Rocking chair reading
I am away from home for better than a week with my first stop being at the home of my youngest grandchild. While away from home, my time for naturist activity is reduced to almost none. Yet, this isn’t as bad as it might sound as time with family is probably the best time that exists. I have dug out an old photo from last year to give you and idea of just what my home looks like from the inside. It is a place filled with light and love.
I am grateful for all that I do have. My home is filled with objects such as this rocking chair, which I have restored and brought back into usefulness after too many years of being abandoned. They remind me that everyone and everything has a purpose that is not dated or time-stamped. Nothing is too old, or too used, or too new, or too inexperienced. If I could set aside the notions of the past and the future and experience the fullness of the present, I can avoid those uncomfortable feelings of anxiety for the future and regret and loss of the past.
Nudity and body consciousnes
As I stood on the scale this morning and once again found the dial stopping at 163 lbs, I was encouraged that this number has held for almost a week. It wasn’t long ago that I weighed between 177 and 182 lbs, a weight that had suddenly appeared on my body back in the 1990’s. Before that time, I weighed between 145 and 155 depending on the season – was it road racing season or not. I ran and competed for many years at various distances from 5 km to 42.2 km.
In the 1990’s things changed. First on the change agenda was the shift into midlife where the foundations of what we believe about ourselves and our purpose in life undergoes a revolution. If that wasn’t bad enough, it was then that I began to revisit my past – or should I say that my past decided I had buried it for too long and it needed to be aired out so that the records could be set straight. And then one of my brothers committed suicide. The whole lot sent me into analysis. I knew what was happening to me as I had been dealing with others as a psychotherapist. And so, like a good trooper, off I went to wrestle with dreams, nightmares, and memories that decided to haunt me.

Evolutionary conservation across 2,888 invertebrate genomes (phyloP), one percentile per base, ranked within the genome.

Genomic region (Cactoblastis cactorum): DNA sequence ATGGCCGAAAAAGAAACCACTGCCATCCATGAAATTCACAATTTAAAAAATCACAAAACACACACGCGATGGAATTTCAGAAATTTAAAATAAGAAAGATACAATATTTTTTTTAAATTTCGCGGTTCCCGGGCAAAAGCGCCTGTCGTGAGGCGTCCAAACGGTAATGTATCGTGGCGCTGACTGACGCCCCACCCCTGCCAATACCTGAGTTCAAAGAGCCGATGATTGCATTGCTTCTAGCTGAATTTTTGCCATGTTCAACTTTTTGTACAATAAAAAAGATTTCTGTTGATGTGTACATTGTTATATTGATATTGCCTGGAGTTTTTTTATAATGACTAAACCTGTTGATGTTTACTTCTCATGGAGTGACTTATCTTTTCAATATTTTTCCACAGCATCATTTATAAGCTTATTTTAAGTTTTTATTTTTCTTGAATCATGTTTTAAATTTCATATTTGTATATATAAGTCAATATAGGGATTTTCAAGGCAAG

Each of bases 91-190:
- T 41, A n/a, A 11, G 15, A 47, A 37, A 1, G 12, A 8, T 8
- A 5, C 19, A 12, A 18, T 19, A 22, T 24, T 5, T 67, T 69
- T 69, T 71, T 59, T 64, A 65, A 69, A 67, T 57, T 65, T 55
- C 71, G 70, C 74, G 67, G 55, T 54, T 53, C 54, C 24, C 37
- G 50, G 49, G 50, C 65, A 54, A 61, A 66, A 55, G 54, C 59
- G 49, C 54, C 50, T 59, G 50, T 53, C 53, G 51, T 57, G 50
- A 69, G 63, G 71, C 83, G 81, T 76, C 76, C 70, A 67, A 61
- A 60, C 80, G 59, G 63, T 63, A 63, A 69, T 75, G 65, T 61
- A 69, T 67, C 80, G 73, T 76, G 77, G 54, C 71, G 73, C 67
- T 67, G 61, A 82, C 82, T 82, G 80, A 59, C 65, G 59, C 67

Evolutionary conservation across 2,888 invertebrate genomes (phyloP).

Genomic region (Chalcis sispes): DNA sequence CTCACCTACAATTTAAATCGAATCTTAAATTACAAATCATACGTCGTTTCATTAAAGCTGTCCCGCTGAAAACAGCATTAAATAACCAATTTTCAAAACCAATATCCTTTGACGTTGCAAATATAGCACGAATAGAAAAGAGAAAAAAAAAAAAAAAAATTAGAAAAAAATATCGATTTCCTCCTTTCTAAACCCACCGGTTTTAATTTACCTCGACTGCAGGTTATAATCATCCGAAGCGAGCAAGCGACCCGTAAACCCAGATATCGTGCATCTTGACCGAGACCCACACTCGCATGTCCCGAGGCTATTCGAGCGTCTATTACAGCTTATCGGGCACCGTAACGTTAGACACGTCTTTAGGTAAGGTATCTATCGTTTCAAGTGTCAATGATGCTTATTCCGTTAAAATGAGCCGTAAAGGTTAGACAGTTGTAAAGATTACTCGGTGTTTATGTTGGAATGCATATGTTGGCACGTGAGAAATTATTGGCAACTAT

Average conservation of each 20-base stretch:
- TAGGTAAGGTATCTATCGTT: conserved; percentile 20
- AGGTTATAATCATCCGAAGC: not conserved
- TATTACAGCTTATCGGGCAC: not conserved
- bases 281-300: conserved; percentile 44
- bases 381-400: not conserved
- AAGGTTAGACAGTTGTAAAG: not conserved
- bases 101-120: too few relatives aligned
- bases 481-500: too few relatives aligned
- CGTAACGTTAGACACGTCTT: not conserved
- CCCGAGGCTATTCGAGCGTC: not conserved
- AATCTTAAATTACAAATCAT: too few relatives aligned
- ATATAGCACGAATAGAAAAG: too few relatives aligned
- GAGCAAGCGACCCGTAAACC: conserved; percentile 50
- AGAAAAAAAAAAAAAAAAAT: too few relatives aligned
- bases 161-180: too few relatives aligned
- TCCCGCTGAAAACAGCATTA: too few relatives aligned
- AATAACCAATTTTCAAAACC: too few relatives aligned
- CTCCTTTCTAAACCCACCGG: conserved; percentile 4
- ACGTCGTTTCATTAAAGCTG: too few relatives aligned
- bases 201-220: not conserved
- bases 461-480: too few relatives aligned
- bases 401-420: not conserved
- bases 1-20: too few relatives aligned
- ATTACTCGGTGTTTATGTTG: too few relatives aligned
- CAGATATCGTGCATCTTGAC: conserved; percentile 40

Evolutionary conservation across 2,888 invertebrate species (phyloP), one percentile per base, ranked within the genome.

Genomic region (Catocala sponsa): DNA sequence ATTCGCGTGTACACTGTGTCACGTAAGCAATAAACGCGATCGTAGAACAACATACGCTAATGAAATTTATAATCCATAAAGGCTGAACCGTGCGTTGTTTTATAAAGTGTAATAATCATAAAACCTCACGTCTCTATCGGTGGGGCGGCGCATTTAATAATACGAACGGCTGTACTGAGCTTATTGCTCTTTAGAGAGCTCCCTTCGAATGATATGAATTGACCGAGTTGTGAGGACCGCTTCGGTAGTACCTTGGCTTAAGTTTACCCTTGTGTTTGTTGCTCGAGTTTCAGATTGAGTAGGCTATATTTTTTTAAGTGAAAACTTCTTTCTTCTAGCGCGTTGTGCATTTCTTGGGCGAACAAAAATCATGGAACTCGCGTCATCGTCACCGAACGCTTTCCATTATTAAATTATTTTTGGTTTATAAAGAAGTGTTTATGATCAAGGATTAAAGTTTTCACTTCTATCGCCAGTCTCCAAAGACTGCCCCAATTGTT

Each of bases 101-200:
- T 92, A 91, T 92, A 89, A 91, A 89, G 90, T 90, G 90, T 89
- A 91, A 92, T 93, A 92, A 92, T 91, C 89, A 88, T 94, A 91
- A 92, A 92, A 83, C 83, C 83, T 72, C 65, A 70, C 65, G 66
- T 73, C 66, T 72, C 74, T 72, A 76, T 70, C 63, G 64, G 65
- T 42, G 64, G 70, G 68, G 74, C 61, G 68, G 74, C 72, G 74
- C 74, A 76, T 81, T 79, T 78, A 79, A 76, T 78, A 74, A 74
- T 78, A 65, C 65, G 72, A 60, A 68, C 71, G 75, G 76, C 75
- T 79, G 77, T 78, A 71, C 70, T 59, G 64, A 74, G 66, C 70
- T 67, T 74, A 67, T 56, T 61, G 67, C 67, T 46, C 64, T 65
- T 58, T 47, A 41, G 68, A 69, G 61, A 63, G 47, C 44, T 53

“Fixed,” or so I thought, I returned to work with a will and a vengeance. I didn’t return to running as I had mysteriously developed heel spurs. My weight went up and my fitness levels went down. My work in education began to be affected as well though my counselling practice continued to thrive. There were unresolved issues that decided that it was their turn to put in an appearance which resulted in my hurrying back into analysis in order to deal with these issues so that I could just as quickly return to a productive life. More years passed and the pattern was again repeated.
Following the last series of analysis, things have radically changed. The heel spurs have disappeared, a desire to test my body, and a desire to return to a better appreciation of my physical, emotional, psychological and social self re-emerged from some deep hidden place. As a result, I am getting physically stronger and my weight is slowly dropping. I know I am not “there” yet, there meaning where I am at a state of balanced well-being. However, I know that it is coming closer and will be achieved.